Welcome to Flightinfo.com

  • Register now and join the discussion
  • Friendliest aviation Ccmmunity on the web
  • Modern site for PC's, Phones, Tablets - no 3rd party apps required
  • Ask questions, help others, promote aviation
  • Share the passion for aviation
  • Invite everyone to Flightinfo.com and let's have fun


Welcome to Flightinfo.com

  • Register now and join the discussion
  • Modern secure site, no 3rd party apps required
  • Invite your friends
  • Share the passion of aviation
  • Friendliest aviation community on the web


AM Aviation
Dec 5, 2001
Stability Training
In teaching a lesson on Lateral, Horizontal, and Vertical stability, what is the best method to use? WHat causes the tail to rise and the nose to drop when put into a stall condition?


There are several factors causing this, and it really depends on the airplane.

For light training airplanes, the most important factor that relates to the pitching moments experienced is the loss of downwash on the horizontal stabilizer. Explain this in conjunction with the angle of attack of both the wing and horizontal stab, and you can show a clear picture of why the airplane pitches nose down.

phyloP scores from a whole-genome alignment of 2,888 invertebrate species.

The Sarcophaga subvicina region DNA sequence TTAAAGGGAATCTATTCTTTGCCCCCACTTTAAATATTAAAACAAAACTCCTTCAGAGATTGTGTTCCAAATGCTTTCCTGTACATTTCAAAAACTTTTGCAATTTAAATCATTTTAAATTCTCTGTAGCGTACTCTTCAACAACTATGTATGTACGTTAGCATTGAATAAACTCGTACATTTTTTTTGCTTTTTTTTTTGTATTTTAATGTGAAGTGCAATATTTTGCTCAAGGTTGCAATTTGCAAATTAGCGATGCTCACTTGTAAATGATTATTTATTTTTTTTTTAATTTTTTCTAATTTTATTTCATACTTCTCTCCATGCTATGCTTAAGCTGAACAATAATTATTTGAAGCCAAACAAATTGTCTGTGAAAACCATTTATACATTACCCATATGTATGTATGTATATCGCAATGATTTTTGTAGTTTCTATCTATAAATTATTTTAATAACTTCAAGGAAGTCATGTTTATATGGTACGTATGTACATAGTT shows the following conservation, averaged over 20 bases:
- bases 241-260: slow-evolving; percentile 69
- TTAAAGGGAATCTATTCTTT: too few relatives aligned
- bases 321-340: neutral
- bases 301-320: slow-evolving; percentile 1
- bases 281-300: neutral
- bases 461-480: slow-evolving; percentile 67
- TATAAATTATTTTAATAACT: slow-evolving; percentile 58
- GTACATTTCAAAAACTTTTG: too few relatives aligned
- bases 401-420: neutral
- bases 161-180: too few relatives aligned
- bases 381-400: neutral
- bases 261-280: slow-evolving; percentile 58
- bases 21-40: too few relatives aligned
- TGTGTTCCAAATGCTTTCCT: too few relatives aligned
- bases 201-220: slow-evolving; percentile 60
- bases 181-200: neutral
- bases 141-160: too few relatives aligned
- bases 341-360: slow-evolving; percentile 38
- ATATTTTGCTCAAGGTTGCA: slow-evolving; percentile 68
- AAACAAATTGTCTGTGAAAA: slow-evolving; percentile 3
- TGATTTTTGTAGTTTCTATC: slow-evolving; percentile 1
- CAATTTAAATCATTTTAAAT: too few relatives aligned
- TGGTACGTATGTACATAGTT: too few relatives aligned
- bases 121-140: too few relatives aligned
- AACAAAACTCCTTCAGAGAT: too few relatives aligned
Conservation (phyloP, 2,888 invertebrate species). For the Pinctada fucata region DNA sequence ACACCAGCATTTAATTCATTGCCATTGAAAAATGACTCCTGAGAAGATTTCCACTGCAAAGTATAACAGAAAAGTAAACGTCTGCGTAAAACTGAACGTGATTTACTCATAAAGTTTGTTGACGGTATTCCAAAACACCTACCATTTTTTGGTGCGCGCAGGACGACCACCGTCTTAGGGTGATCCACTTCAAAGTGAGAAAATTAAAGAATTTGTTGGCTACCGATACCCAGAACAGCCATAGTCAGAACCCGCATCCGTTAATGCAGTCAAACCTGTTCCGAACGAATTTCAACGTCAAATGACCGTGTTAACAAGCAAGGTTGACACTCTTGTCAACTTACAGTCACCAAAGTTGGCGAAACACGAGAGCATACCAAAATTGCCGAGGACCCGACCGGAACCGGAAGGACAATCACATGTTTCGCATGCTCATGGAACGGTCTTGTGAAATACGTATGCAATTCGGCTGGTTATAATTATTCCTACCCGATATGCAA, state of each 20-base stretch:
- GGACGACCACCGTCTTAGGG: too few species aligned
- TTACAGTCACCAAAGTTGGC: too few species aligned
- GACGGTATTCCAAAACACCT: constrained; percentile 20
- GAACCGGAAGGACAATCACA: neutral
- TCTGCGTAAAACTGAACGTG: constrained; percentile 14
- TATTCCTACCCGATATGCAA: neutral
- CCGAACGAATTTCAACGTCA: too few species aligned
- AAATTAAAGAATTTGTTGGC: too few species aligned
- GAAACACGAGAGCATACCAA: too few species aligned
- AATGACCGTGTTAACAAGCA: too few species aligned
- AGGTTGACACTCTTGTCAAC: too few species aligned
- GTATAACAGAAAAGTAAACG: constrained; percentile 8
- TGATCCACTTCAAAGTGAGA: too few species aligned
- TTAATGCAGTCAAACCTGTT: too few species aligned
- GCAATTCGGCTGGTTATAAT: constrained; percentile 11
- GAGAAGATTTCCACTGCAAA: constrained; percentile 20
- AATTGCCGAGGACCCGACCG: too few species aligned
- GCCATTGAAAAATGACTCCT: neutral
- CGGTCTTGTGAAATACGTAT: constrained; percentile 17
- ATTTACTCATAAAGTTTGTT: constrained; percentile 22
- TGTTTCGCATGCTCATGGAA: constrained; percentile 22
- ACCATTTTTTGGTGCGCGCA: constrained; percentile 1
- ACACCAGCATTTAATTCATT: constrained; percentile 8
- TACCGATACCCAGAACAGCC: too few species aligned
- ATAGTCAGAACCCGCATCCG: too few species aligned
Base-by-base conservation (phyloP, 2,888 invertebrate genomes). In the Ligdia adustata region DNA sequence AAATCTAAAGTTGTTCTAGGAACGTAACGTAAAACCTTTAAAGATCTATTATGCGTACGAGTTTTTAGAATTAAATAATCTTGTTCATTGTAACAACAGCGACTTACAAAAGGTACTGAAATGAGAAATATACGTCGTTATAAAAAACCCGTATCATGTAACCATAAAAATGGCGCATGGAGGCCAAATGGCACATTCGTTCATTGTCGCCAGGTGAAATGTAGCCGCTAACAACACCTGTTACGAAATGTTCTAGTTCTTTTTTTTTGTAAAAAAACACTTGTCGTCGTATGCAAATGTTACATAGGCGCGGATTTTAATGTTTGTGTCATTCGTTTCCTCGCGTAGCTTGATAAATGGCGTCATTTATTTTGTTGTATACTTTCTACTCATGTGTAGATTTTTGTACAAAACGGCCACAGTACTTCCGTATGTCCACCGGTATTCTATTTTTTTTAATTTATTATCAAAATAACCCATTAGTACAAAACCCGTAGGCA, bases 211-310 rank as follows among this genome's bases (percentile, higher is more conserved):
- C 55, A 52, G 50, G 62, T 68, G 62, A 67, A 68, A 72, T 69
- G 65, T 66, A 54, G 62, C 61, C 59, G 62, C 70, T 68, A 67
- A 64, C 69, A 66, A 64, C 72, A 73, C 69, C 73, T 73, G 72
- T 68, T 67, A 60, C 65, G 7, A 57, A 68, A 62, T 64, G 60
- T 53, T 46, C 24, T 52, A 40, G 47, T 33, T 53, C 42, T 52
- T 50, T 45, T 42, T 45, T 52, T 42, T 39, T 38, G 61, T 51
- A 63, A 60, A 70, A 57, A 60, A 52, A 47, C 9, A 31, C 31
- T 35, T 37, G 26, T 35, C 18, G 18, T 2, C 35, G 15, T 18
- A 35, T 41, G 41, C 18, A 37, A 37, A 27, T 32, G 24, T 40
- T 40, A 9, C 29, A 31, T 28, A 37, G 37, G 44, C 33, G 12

Use a small model airplane while you demonstrate it. Show a typical download on the horizontal stab, by balanding the model in your hand such that you must push down on the tail to keep the nose up. Then show that down load being taken away by releasing the down pressure on the tail, and note that the airplane pitches down.

Use the small model airplane to show all of your explainations to the student; it makes things more clear. Explain the elements of a stall by discussing holding your hand out a car window when going down the freeway. Everybody has done that, and the relevance of angle of attack will be immediately clear to the student.

Latest resources